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The Tic Code

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The Tic Code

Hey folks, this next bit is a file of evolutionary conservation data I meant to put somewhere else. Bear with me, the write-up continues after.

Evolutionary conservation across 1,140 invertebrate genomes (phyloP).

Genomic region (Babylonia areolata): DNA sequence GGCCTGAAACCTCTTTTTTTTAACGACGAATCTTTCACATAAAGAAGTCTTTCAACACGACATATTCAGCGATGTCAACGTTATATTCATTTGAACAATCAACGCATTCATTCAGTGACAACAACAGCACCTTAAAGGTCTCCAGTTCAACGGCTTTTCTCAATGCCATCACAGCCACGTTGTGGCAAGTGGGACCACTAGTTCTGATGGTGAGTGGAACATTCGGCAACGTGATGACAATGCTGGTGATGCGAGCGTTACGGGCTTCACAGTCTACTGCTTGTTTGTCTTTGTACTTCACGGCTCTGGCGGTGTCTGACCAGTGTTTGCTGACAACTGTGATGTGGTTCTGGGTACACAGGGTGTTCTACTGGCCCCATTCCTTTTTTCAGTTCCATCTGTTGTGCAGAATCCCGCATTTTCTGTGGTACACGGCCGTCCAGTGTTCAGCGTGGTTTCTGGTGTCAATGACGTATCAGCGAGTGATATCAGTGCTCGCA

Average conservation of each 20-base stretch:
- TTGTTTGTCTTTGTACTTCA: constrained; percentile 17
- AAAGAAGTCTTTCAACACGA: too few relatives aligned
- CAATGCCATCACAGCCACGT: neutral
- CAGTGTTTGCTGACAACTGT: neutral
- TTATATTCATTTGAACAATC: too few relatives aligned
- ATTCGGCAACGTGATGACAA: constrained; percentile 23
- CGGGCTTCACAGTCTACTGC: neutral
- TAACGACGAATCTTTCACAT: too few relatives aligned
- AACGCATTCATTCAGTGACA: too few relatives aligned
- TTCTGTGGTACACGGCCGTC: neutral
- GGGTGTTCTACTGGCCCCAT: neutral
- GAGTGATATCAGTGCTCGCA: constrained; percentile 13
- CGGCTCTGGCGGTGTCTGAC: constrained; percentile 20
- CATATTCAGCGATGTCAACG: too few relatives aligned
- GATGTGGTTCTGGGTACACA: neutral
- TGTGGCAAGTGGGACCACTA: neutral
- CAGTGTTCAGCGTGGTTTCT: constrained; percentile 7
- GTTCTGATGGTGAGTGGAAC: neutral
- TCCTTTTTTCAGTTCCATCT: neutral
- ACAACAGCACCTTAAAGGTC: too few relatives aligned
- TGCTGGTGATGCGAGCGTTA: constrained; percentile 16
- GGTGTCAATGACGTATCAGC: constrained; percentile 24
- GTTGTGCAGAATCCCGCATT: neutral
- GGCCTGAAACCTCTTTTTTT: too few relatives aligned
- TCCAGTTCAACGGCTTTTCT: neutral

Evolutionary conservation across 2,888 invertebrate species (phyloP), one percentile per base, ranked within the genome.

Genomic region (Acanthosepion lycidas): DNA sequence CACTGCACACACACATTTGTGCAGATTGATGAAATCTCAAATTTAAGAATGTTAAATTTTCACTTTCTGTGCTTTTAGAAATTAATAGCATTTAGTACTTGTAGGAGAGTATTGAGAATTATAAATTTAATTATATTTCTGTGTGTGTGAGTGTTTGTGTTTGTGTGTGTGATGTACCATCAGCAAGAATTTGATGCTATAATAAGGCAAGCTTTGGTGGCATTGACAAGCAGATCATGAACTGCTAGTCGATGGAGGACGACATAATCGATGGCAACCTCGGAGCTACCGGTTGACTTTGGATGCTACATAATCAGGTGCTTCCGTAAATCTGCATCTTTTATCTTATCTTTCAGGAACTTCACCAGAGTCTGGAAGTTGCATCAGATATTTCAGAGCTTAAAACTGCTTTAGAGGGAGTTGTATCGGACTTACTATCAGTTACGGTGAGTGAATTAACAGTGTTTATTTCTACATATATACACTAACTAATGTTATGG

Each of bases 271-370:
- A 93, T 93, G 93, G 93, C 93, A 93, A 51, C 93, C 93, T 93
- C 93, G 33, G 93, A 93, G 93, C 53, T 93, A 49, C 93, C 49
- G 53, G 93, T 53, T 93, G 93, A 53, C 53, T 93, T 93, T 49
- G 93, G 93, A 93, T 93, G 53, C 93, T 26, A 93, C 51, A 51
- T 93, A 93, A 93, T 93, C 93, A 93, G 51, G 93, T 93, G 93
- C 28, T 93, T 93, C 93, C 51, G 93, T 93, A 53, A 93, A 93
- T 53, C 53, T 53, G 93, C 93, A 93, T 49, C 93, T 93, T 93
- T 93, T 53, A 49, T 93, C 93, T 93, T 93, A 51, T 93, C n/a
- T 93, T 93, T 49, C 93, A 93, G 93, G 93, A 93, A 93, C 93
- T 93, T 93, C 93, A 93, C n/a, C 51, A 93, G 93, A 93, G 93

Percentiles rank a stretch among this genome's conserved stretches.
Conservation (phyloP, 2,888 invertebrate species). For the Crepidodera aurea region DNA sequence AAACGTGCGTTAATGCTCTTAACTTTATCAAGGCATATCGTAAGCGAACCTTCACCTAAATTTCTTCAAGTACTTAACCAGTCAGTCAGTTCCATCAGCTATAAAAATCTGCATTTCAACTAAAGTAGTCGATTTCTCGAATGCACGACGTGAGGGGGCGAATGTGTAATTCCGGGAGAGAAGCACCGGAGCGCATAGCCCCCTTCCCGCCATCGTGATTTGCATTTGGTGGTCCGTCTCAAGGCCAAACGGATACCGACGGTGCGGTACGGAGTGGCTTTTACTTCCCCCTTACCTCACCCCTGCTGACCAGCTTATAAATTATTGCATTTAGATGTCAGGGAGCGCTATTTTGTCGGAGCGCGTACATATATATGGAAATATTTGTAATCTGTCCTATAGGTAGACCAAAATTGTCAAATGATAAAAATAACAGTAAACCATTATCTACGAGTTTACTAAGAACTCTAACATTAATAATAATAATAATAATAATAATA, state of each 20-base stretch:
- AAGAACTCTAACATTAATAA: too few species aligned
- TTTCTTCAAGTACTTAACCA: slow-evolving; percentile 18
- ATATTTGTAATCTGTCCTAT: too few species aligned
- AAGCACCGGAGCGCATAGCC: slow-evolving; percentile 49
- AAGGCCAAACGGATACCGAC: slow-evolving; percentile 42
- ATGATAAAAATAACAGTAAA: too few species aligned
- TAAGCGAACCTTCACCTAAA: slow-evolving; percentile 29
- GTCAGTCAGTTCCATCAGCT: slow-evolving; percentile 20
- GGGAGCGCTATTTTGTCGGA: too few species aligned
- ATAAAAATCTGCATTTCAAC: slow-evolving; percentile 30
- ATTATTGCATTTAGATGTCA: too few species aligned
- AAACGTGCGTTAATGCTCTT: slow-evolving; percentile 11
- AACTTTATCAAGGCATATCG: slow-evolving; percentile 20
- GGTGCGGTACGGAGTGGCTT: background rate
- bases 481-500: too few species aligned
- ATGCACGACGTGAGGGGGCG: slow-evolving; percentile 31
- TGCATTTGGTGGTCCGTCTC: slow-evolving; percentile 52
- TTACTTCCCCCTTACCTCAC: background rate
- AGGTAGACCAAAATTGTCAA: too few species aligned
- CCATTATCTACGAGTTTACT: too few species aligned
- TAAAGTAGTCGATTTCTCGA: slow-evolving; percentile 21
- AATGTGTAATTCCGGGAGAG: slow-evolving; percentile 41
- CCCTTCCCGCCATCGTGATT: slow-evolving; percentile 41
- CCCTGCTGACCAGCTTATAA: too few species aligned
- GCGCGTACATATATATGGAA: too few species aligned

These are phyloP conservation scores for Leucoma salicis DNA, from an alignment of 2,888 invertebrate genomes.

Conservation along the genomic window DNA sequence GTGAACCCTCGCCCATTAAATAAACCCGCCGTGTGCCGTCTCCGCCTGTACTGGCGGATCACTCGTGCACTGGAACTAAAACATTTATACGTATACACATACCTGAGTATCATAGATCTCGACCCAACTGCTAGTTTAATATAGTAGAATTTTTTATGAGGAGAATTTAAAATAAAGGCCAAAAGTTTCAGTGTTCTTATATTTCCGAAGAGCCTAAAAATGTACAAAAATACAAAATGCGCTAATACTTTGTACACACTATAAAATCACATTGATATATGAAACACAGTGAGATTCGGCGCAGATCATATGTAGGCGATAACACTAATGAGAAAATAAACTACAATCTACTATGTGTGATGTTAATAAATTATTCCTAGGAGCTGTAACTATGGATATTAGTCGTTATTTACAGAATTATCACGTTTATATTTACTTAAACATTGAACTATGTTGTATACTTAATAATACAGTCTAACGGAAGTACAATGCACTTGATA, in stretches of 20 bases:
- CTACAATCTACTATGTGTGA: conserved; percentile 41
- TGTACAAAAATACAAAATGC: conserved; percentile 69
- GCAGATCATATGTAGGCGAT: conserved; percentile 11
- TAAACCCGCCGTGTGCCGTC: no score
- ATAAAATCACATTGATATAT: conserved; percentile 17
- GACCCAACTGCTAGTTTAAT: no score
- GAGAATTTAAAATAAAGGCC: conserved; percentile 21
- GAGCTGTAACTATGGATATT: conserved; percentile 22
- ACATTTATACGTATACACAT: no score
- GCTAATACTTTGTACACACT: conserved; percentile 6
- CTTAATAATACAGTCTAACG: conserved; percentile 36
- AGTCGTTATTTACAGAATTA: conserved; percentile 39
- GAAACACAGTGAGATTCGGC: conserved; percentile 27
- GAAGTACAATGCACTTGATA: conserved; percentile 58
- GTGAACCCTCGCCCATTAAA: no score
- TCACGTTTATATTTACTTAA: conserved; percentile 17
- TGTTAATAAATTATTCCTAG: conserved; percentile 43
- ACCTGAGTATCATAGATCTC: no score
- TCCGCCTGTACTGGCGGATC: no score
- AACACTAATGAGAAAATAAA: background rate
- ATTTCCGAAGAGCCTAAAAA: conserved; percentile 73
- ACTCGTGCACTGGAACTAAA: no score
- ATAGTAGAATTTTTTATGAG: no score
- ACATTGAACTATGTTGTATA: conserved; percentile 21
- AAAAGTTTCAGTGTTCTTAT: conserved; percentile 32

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The last time Gregory Hines hooked up with a debilitating affliction, the result was 1997's Good Luck (a.k.a. Guys Like Us, a.k.a. The Ox And The Eye), a not-at-all-a-joke buddy picture that teamed a paraplegic Hines with a blind Vincent D'Onofrio in a climactic whitewater-rafting competition. That formula gets another workout in The Tic Code, an earnest and deeply cliched melodrama that saddles him with Tourette Syndrome, a nervous condition that's become popular among comics for triggering long strings of obscenities. If little else, writer and star Polly Draper (thirtysomething), whose real-life husband is a Tourette sufferer, reclaims the disease from the nation's stand-up clubs and low-brow comedies, presenting a fuller, more humane depiction of its effects. But, however honorable their intentions, Draper and director Gary Winick swathe a sympathetic and convincing portrait of Tourette in predictable dramatic set-ups and movie-of-the-week banality. Of particular waste is an impressive performance by 11-year-old Christopher George Marquette, who masters a range of facial and muscular tics without seeming mannered or insufferably maudlin. A jazz-piano prodigy with a predilection for Thelonious Monk's flat-fingered playing style, Marquette lives with his saintly mother (Draper) and frequently steals away to the legendary Village Vanguard club in off-hours to hone his craft. Missing a father figure, he finds a kindred soul in famous saxophonist Hines, a fellow Tourette victim who takes the boy under his wing and romances his lovelorn mother. The Tic Code has a few poignant moments, with Marquette and Hines trying to come to terms with the disease, but they're regularly undermined by stock characters and situations. A scene in which the boy struggles to control his tics for his estranged father's benefit might have been moving if the father weren't such a cartoon sleaze, a boorish greaser with slicked-back hair and a black leather jacket. (Ditto Fisher Stevens as Hines' insensitive, unscrupulous agent.) For Draper, The Tic Code is obviously a deeply personal project, but she's so concerned with giving the audience a truer understanding of Tourette that the film works better as a PSA than as a full-blooded melodrama.